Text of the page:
The Whole Picture of Influential Energy
This is the article I wrote, which was published in the august edition of the Lightworker Advocate online magazine.
Why do I feel there are forces controlling my life, over which I have no control? Do I have any control over the way my life progresses or is it pre-destined? Why do I often feel life is frustrating and unfulfilling? The answer is found in understanding the whole picture of influential energy and with understanding of the invisible forces we can work with them to our benefit.
What are these forces, and how do they influence our lives?
At conception a spark of energy goes out into the field of infinite possibilities which we will name the Divine Matrix. At day 14 this spark of energy returns to the embryo and brings with it the ‘mind’; our higher consciousness, sub-conscious and consciousness. The mind is not the brain; it is an electromagnetic field, which is the software that runs our lives.
- The higher consciousness is our connection to the Divine Matrix bringing intuition, guidance and protection. It sees the big picture and ensures that our goals are both safe and appropriate in the context of our life purpose. It is non-linear with unlimited speed and capacity, processing an infinite number of things instantly. It is not time bound.
- The subconscious mind is timeless, operating only in the present moment. It thinks literally and cannot tell what is true or not true. It is habitual, monitoring the operation of the body such as respiration, circulation and digestion without our being aware of it. The bodily functions are pre-programmed at the time the spark returns at day 14, after which it proceeds to create the baby and ensuing the repair and maintenance of the body throughout its life. It has an expanded speed (Averages 40 million bits per sec), and capacity, holding long term memory of past experiences, attitudes, values and beliefs. It process thousands of events simultaneously, 24/7. The subconscious mind is also programmed by us and for us; sometimes we do so consciously, when we learn to walk, talk, feed ourselves, and play games. Others also program it unknowingly through words, actions, body language and inference. Much of the programming is absorbed during the first 7 years of life.
- The conscious mind is time bound to the past and future and is very limited in its speed (40 bits per sec) and processing capacity, with a short-term memory of approx. 20 seconds. It is the centre of free will, evaluating the past and planning for the future. It thinks abstractly, determining what is true and what is not, however is not fully developed to do so until after the age of 7 years.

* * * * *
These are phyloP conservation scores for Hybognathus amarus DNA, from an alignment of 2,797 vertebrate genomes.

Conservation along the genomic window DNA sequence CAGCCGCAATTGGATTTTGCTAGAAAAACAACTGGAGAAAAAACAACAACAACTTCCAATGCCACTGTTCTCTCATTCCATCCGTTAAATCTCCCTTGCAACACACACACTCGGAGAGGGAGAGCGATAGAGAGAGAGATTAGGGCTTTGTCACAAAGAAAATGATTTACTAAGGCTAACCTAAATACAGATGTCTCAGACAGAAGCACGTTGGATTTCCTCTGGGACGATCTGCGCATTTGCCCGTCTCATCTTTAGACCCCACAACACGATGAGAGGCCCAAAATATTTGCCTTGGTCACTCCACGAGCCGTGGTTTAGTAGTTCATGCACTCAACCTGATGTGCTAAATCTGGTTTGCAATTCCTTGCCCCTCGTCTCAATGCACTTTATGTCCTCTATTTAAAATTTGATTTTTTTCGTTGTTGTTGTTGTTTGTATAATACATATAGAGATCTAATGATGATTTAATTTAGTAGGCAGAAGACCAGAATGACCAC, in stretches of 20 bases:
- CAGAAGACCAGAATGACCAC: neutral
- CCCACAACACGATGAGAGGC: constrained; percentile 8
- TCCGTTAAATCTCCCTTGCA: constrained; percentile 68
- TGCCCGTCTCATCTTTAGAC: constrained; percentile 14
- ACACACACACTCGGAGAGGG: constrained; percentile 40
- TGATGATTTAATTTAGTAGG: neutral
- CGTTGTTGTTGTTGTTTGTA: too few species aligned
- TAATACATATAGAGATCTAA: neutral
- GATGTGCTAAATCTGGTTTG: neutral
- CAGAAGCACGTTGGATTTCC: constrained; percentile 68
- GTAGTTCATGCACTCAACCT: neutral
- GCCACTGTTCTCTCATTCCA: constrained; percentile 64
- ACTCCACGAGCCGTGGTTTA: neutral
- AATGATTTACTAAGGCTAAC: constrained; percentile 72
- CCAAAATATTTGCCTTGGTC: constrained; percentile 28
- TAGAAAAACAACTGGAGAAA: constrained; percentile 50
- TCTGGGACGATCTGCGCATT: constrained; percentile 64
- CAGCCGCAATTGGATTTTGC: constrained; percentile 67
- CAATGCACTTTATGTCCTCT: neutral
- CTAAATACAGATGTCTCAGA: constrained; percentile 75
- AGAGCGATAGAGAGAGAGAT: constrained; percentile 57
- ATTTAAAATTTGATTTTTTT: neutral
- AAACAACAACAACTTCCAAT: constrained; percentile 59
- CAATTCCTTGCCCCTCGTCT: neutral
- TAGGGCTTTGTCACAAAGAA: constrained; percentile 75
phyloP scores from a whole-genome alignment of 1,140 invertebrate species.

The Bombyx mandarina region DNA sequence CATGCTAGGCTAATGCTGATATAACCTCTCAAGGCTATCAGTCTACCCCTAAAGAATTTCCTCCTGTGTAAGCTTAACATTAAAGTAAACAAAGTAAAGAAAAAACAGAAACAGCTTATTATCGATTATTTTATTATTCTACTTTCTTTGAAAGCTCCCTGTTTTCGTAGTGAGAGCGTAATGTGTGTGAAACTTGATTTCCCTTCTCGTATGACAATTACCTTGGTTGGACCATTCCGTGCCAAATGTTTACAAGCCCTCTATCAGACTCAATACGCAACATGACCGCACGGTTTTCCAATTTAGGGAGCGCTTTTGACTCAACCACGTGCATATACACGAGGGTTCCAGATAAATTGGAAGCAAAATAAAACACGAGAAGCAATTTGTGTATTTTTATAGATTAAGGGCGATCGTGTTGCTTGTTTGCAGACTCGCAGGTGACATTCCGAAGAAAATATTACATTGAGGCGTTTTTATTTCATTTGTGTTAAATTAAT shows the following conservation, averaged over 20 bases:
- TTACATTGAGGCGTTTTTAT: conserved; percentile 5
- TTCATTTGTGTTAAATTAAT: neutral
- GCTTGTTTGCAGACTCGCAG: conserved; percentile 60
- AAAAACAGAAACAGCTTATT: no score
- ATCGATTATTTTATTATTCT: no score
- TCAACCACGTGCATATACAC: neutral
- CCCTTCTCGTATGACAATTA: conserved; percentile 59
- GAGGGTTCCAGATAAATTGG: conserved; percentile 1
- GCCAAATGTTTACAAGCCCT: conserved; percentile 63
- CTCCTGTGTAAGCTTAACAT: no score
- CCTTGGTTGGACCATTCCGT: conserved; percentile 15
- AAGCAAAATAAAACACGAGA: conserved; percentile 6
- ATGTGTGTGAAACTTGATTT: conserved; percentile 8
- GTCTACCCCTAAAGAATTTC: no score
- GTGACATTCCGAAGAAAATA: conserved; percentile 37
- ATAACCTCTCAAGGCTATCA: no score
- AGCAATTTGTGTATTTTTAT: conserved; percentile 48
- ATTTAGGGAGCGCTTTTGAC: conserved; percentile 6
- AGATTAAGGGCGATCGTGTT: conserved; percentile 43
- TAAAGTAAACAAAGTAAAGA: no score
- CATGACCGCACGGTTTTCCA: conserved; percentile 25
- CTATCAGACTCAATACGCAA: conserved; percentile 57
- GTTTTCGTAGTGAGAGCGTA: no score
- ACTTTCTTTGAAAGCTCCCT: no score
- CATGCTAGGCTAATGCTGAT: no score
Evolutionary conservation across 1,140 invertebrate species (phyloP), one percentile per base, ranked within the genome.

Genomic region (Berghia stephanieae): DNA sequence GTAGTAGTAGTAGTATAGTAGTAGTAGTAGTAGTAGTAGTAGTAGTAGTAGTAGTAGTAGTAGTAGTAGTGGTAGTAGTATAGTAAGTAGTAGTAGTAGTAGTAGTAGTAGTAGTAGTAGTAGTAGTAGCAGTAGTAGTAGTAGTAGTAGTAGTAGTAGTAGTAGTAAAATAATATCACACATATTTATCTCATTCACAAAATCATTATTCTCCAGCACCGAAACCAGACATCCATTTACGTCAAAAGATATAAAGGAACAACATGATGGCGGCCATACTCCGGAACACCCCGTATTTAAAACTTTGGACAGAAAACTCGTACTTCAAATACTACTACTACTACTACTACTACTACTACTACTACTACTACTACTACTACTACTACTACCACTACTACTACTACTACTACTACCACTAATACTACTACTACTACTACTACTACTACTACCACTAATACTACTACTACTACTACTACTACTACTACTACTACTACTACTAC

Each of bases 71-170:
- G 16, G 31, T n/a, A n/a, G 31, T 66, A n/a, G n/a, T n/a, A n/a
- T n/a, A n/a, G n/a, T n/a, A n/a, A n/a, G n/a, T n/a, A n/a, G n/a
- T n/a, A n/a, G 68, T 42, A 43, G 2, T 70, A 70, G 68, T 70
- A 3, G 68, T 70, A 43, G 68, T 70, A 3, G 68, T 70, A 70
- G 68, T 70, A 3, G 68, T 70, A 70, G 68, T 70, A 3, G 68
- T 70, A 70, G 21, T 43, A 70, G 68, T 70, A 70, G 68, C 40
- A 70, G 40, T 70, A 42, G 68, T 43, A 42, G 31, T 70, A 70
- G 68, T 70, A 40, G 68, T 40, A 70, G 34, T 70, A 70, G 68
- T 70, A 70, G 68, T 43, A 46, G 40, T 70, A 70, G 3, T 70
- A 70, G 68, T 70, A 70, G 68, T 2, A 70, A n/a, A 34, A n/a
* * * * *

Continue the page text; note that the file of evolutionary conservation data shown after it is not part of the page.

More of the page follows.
How does this influence our lives?
Because the conscious mind is limited in it’s speed and processing capacity and is mostly focused in the past or future, 95% of our lives are run automatically by our higher conscious and sub-conscious minds, without our knowledge or awareness. In the womb, and for the first 7 years we are like sponges, soaking up every experience we can into our sub-conscious mind, forming groundwork for running the rest of our life. We take in everything as truth, regardless of whether this is so or not.
- We experience pleasant and unpleasant events which, if experienced often and with high emotion, create within our subconscious mind a perception of how life is; which in turn creates the beliefs we hold regarding life.
- These beliefs determine our thoughts and emotions.
- The thoughts and emotions create the vibration of the energy wave emanating from our mind
- The vibration determines the ‘channel’ on which we transmit, and in turn receive, from the Divine Matrix; and from everyone within the sphere of our energy field.
- This feedback reinforces the perceptions and beliefs we hold; we may hold misperceptions which were unwittingly programmed during the formative years leading us to believe life is tough; we are not worthy; we are dumb or unable to achieve what we know deep within, is possible.
- These misperceptions may become limiting beliefs creating disharmony within ourselves, which radiates into the field around us.
- The limiting beliefs create a lack of self-esteem, self worth and self-confidence.
I will give an example of how easy it is to unwittingly absorb misperceptions, through lack of awareness on the part of adults. This is not a criticism of the adults in our young lives; until now this knowledge of how the mind operates has not been available to the majority of people; no one is to be blamed for what they do not know.